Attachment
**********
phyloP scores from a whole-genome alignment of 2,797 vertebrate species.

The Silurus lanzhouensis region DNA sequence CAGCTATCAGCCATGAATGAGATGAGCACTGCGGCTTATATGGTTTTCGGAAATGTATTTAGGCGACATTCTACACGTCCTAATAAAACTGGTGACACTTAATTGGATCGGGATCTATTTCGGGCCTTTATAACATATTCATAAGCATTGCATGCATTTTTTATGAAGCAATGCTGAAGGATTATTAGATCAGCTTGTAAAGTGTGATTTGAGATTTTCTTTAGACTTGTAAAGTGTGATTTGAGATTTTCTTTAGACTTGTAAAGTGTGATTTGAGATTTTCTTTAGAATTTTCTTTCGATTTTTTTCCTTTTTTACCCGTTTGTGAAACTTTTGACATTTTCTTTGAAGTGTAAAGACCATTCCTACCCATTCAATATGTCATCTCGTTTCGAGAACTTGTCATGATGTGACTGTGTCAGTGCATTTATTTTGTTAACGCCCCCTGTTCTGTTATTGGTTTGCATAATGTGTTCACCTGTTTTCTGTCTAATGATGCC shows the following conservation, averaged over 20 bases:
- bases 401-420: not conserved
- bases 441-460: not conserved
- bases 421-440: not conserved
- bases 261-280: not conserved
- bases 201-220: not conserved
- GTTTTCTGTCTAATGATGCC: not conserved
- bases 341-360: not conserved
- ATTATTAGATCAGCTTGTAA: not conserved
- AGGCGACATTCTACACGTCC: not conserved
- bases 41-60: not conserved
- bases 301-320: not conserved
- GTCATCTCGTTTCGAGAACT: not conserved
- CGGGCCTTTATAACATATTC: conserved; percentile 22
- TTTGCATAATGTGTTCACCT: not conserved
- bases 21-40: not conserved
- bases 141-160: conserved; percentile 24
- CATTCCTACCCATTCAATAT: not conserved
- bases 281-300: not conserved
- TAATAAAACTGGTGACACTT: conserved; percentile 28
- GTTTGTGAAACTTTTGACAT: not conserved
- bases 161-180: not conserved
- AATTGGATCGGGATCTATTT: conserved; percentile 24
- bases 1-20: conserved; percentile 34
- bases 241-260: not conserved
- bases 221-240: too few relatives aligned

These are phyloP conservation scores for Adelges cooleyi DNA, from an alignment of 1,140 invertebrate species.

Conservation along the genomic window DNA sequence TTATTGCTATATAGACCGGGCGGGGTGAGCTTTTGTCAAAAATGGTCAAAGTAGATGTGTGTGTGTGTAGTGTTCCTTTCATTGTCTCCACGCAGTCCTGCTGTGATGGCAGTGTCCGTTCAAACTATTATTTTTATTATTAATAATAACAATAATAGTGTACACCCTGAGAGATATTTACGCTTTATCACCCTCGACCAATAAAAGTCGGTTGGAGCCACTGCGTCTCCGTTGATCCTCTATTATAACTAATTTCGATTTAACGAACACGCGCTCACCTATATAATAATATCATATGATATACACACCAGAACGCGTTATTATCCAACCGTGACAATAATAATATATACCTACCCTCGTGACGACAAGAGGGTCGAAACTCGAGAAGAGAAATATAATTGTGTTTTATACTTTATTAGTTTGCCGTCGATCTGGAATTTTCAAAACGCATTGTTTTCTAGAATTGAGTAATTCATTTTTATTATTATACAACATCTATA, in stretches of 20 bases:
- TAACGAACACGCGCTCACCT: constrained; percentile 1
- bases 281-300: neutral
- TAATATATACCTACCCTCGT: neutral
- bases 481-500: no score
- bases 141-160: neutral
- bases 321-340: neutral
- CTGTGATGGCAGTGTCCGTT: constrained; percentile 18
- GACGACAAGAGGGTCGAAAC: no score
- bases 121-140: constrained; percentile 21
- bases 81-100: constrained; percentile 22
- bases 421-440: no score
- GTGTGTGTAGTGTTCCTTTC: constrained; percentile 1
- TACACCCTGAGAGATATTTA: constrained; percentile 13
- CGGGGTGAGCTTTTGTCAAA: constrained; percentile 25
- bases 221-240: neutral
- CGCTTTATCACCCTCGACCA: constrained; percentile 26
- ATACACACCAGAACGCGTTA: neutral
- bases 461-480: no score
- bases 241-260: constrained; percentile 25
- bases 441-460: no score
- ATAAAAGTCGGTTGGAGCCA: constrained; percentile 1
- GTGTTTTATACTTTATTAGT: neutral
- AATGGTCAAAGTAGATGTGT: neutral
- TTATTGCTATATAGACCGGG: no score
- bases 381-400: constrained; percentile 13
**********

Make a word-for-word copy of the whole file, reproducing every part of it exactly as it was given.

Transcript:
phyloP scores from a whole-genome alignment of 2,797 vertebrate species.

The Silurus lanzhouensis region DNA sequence CAGCTATCAGCCATGAATGAGATGAGCACTGCGGCTTATATGGTTTTCGGAAATGTATTTAGGCGACATTCTACACGTCCTAATAAAACTGGTGACACTTAATTGGATCGGGATCTATTTCGGGCCTTTATAACATATTCATAAGCATTGCATGCATTTTTTATGAAGCAATGCTGAAGGATTATTAGATCAGCTTGTAAAGTGTGATTTGAGATTTTCTTTAGACTTGTAAAGTGTGATTTGAGATTTTCTTTAGACTTGTAAAGTGTGATTTGAGATTTTCTTTAGAATTTTCTTTCGATTTTTTTCCTTTTTTACCCGTTTGTGAAACTTTTGACATTTTCTTTGAAGTGTAAAGACCATTCCTACCCATTCAATATGTCATCTCGTTTCGAGAACTTGTCATGATGTGACTGTGTCAGTGCATTTATTTTGTTAACGCCCCCTGTTCTGTTATTGGTTTGCATAATGTGTTCACCTGTTTTCTGTCTAATGATGCC shows the following conservation, averaged over 20 bases:
- bases 401-420: not conserved
- bases 441-460: not conserved
- bases 421-440: not conserved
- bases 261-280: not conserved
- bases 201-220: not conserved
- GTTTTCTGTCTAATGATGCC: not conserved
- bases 341-360: not conserved
- ATTATTAGATCAGCTTGTAA: not conserved
- AGGCGACATTCTACACGTCC: not conserved
- bases 41-60: not conserved
- bases 301-320: not conserved
- GTCATCTCGTTTCGAGAACT: not conserved
- CGGGCCTTTATAACATATTC: conserved; percentile 22
- TTTGCATAATGTGTTCACCT: not conserved
- bases 21-40: not conserved
- bases 141-160: conserved; percentile 24
- CATTCCTACCCATTCAATAT: not conserved
- bases 281-300: not conserved
- TAATAAAACTGGTGACACTT: conserved; percentile 28
- GTTTGTGAAACTTTTGACAT: not conserved
- bases 161-180: not conserved
- AATTGGATCGGGATCTATTT: conserved; percentile 24
- bases 1-20: conserved; percentile 34
- bases 241-260: not conserved
- bases 221-240: too few relatives aligned

These are phyloP conservation scores for Adelges cooleyi DNA, from an alignment of 1,140 invertebrate species.

Conservation along the genomic window DNA sequence TTATTGCTATATAGACCGGGCGGGGTGAGCTTTTGTCAAAAATGGTCAAAGTAGATGTGTGTGTGTGTAGTGTTCCTTTCATTGTCTCCACGCAGTCCTGCTGTGATGGCAGTGTCCGTTCAAACTATTATTTTTATTATTAATAATAACAATAATAGTGTACACCCTGAGAGATATTTACGCTTTATCACCCTCGACCAATAAAAGTCGGTTGGAGCCACTGCGTCTCCGTTGATCCTCTATTATAACTAATTTCGATTTAACGAACACGCGCTCACCTATATAATAATATCATATGATATACACACCAGAACGCGTTATTATCCAACCGTGACAATAATAATATATACCTACCCTCGTGACGACAAGAGGGTCGAAACTCGAGAAGAGAAATATAATTGTGTTTTATACTTTATTAGTTTGCCGTCGATCTGGAATTTTCAAAACGCATTGTTTTCTAGAATTGAGTAATTCATTTTTATTATTATACAACATCTATA, in stretches of 20 bases:
- TAACGAACACGCGCTCACCT: constrained; percentile 1
- bases 281-300: neutral
- TAATATATACCTACCCTCGT: neutral
- bases 481-500: no score
- bases 141-160: neutral
- bases 321-340: neutral
- CTGTGATGGCAGTGTCCGTT: constrained; percentile 18
- GACGACAAGAGGGTCGAAAC: no score
- bases 121-140: constrained; percentile 21
- bases 81-100: constrained; percentile 22
- bases 421-440: no score
- GTGTGTGTAGTGTTCCTTTC: constrained; percentile 1
- TACACCCTGAGAGATATTTA: constrained; percentile 13
- CGGGGTGAGCTTTTGTCAAA: constrained; percentile 25
- bases 221-240: neutral
- CGCTTTATCACCCTCGACCA: constrained; percentile 26
- ATACACACCAGAACGCGTTA: neutral
- bases 461-480: no score
- bases 241-260: constrained; percentile 25
- bases 441-460: no score
- ATAAAAGTCGGTTGGAGCCA: constrained; percentile 1
- GTGTTTTATACTTTATTAGT: neutral
- AATGGTCAAAGTAGATGTGT: neutral
- TTATTGCTATATAGACCGGG: no score
- bases 381-400: constrained; percentile 13